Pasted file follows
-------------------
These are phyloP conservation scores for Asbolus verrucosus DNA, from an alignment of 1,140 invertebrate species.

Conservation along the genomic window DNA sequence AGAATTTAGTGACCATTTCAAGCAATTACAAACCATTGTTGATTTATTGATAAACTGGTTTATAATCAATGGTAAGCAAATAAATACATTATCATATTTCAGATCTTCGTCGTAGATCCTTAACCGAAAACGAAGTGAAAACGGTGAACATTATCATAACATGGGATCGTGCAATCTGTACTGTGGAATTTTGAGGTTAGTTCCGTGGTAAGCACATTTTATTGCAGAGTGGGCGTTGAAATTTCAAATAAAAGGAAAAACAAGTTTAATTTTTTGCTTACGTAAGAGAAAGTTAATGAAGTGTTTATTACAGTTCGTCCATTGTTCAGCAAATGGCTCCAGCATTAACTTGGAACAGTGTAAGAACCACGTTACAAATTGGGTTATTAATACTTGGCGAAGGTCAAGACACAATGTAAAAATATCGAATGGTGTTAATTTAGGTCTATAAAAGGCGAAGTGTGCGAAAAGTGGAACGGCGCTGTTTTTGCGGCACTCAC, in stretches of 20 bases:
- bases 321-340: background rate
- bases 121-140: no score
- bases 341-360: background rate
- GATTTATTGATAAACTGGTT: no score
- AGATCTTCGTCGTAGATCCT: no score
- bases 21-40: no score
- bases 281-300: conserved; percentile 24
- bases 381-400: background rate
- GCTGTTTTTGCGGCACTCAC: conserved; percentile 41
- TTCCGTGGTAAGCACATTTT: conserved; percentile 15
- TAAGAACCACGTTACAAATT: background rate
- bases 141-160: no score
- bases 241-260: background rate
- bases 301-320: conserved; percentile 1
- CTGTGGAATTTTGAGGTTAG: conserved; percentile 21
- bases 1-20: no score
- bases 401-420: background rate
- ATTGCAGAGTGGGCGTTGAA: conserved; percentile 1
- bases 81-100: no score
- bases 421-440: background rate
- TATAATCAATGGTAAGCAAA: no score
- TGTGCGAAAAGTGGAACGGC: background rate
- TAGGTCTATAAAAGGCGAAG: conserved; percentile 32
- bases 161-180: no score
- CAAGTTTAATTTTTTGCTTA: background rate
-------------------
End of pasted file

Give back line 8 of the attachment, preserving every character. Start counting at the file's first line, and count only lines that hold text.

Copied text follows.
- bases 21-40: no score